A UK safetytech companies is on a mission to make the internet a safer place for children, so that they can explore, socialise and play online without the risk of predation or encountering inappropriate content. SafeToNet believes it is vital that kids are able to express themselves, be creative and learn online by trial and error.
To celebrate the curiosity and creativity of our kids, and remind us that we all make mistakes sometimes, SafeToNet asked parents across the UK about the hilarious mistakes that their children have made. One respondent answered: ‘my son just does normal silly things like eat plastic and mud’, which say it all: silliness is a rite of passage. Here are our top 10 mistakes children have made:
- Drawn on walls / furniture – “[my son] drew on a friend’s wall – claiming it wasn’t him, but he’d written his name next to the drawing”
- Tried on make-up – “They got into my makeup bag and applied a full face in the time it took me to load the washing machine and tumble dryer”
- Made an embarrassing comment to a stranger in public – “Called a lady “very very round like a circle” on the tube!”
- Accidentally destroyed tech – “[My son] dropped his father’s smartphone down the toilet. Drying it in a bag of rice did not work”
- Said a swear word / profanity in public – “[He] swore at a tree when it got caught in his jacket”
- Repeated a private conversation overheard at home – “He told his grandparents a really embarrassing story which was said in private at home. I had to hush him up very quickly!”
- Cut their own hair – ‘my daughter cut the front of her hair off because of a Tik Tok video. [The video] was fake but hers wasn’t. It’s slowly growing back, 3 months later. Luckily, we’ve been in lockdown!’
- Got chewing gum or slime stuck in their hair – “[He] got tons of chewing gum stuck in his hair, which I had to cut out with scissors”
- Played with things they shouldn’t – “They put sudocrem all over the TV!”
- Used something as a toilet that is not a toilet – “My child used her dolls toilet as a toilet to use herself…[we] didn’t realise for a few days when the room started to smell”
As the part technology plays in our lives increases, so does the opportunity for tech-related mishaps. Children destroying tech sits fourth on our list, with respondents recalling their children putting phones in washing machine and throwing them into canals.
But the stories don’t stop there. One respondent recalls: ‘my 7-year-old daughter used my account details to subscribe to online games without me knowing… until Google play sent me a bill of £170. To make matters worse, it happened on my birthday!’
If you thought £170 was bad, spare a thought for the respondent whose child ‘spent £400 on [their] debit card on Fortnite without [them] knowing’!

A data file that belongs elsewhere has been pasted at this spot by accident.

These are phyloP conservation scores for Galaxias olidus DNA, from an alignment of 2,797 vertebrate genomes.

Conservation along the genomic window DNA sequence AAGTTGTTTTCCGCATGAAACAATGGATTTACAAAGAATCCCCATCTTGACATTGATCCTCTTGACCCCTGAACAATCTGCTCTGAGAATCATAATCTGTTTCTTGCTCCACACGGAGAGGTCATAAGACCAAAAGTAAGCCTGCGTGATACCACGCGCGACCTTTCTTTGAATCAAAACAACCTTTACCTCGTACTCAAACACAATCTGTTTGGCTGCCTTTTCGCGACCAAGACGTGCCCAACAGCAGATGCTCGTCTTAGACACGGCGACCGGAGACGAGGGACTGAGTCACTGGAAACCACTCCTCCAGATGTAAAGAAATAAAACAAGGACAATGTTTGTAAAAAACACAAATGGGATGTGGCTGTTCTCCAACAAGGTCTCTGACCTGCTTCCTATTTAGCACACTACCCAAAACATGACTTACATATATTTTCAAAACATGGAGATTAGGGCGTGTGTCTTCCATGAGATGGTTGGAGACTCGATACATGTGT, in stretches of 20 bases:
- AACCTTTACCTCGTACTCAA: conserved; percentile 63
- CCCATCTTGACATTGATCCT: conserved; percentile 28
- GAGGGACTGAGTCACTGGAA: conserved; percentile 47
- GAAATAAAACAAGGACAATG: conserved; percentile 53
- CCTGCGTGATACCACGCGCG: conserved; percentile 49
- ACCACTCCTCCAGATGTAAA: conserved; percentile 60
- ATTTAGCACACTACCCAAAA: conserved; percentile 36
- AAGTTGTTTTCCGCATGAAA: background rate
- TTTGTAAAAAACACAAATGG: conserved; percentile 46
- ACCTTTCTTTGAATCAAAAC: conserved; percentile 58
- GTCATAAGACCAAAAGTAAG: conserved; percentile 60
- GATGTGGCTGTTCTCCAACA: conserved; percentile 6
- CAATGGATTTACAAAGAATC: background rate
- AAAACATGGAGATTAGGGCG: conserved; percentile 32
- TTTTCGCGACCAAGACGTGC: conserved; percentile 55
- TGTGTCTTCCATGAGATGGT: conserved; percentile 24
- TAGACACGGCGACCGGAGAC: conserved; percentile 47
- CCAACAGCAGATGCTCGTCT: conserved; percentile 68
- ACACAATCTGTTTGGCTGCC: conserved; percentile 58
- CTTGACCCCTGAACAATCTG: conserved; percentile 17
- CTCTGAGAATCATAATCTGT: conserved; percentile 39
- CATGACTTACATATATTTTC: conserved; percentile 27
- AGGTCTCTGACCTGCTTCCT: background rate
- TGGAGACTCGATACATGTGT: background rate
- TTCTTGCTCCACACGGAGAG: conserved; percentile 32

And it’s not just the children… Almost a third (30%) of respondents have thought they’d lost their phone, whilst holding it, and 29% have been texting about someone and accidentally sent it to them.
Whilst we can laugh, these stories highlight how easy it is for children to make mistakes without being aware of the consequences, especially in a digital world. That is where SafeToNet comes in.
The SafeToNet safeguarding software is a real-time buddy which advises and guides children in the moment they use their device and steers them away from risk, so that they can explore freely and become safer digital citizens– that way mistakes remain just that.
The SafeToNet mission is to help children become safer digital citizens, whilst respecting their rights to privacy and independence. By safeguarding our children from online threats, we give them the freedom to explore, learn, and make mistakes, whilst minimising risk.
SafeToNet’s software uses an AI powered keyboard to guide and advice children as they type messages and use their device and alerts parents to potential risks, whilst keeping interference to a minimum. , SafeToNet will never share the contents of a message, what the child is seeing or who it is talking to with anyone, not even the parents. SafeToNet merely provides parents with a risk analysis and relevant tools to discuss these online risks with their children in a constructive manner. The safeguarding keyboard can differentiate between banter and serious threats, steering children away from trouble by filtering outgoing messages before they can be sent and damage is done. It also provides children with wellbeing support, by recognising signs of low self-esteem, fear and anxiety, and offering guidance on how to deal with the issues of living in a digital world.
Research conducted by Censuswide of 1,000 UK Parents with Children Aged 5-15 on 12.08.2020 – 14.08.2020, Censuswide abides by and employs members of the Market Research Society which is based on the ESOMAR principles.